The personnel exception -- 610.021 (3) -- is one of the most frequently abused exceptions in the
sunshine law. Over the years, I've fine-tuned the language on that statute a couple of times, but
it still is misused by public bodies. And I don't think it's that they misunderstand the language,
but I think it's because they simply don't read the language that is there.
The law is clear that only four discussions are closed -- hiring discussions, firing discussions,
disciplining discussions or promoting discussions. And, then, the discussion cannot be a closed
discussion unless personal information about the employee is being discussed. No personal
information = no closed discussion. Simple as that.
Just today, I got a call about a school board planning to take up a salary schedule in closed
session. The reporter, a diligent reader of the law, brought up that clearly no personal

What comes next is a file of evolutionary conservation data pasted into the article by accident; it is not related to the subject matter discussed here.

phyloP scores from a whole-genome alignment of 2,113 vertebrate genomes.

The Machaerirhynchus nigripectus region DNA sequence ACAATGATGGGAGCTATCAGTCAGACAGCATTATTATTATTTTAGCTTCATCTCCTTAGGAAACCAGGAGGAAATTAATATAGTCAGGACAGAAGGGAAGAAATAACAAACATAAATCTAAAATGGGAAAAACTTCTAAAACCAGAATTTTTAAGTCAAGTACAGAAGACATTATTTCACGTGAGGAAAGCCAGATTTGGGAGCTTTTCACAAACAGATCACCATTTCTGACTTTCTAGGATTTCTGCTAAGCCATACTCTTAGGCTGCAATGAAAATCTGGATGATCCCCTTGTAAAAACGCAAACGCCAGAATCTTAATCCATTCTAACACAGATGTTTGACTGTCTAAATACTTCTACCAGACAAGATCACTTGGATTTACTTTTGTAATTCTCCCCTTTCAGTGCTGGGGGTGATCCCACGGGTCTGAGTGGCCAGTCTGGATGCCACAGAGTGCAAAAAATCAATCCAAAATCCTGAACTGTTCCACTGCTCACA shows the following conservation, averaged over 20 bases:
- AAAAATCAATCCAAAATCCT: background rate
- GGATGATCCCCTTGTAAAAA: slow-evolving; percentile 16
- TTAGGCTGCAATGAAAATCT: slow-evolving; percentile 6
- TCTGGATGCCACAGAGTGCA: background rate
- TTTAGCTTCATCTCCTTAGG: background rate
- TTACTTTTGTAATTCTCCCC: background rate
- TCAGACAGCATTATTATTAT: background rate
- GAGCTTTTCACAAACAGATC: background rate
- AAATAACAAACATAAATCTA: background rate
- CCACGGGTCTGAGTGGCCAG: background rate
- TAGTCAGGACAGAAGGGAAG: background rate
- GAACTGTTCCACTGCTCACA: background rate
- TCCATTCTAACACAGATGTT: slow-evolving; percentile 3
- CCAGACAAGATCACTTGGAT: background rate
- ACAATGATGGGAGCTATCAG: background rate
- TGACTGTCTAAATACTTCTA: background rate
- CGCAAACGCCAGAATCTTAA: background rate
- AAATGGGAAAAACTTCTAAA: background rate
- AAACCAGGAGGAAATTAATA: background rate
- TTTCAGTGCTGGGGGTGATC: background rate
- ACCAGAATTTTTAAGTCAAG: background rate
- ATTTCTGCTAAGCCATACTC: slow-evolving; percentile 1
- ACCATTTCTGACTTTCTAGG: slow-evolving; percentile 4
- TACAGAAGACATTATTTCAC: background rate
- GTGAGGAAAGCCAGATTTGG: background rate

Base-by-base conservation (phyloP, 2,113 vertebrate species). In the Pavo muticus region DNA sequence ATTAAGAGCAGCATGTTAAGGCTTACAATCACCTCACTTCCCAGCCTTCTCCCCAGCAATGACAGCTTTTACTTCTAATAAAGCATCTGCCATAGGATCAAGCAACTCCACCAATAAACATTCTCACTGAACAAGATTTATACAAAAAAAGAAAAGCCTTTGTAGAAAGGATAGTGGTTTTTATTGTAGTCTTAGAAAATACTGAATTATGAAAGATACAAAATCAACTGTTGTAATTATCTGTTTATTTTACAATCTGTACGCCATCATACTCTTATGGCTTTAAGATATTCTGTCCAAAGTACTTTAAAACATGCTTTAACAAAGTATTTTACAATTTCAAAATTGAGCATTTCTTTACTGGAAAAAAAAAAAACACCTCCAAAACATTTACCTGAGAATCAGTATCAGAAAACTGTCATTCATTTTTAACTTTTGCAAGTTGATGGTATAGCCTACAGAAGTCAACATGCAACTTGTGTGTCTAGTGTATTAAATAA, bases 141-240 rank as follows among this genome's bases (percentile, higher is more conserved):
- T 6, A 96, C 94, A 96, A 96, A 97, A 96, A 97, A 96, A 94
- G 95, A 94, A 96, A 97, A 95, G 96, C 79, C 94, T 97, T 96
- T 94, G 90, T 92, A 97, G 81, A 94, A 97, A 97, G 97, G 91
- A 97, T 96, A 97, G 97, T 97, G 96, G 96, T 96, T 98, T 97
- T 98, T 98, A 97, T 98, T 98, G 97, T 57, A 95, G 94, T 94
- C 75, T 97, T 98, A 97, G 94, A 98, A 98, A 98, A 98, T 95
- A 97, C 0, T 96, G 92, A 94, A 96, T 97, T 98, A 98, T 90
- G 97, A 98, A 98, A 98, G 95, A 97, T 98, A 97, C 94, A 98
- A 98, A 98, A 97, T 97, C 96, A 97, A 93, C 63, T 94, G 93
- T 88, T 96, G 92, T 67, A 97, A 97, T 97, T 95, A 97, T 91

information was being discussed, and as a result, the item was removed from the agenda. Good
Which raises a second issue -- according to 610.021 (13), salary information is not closed
information to the public. So based upon that standard, there should NEVER be a closed salary
discussion. Of course, that brings cries of agony to public body members who want to talk about
giving a pay raise to an employee being promoted. Can they do that in closed session?
Arguably, no. The two subjects need to be separated for discussion purposes. How many public
bodies follow that fine point in the law? Probably none.
Sometimes I think public bodies forget it is not their dollars they are spending. It's your dollars.
You should have the ability to know how they are spending those dollars. Why do they feel the
need to discuss how they spend those dollars behind closed doors? Shouldn't the public have
some input into that process.
Apparently most of the time, they don't think so.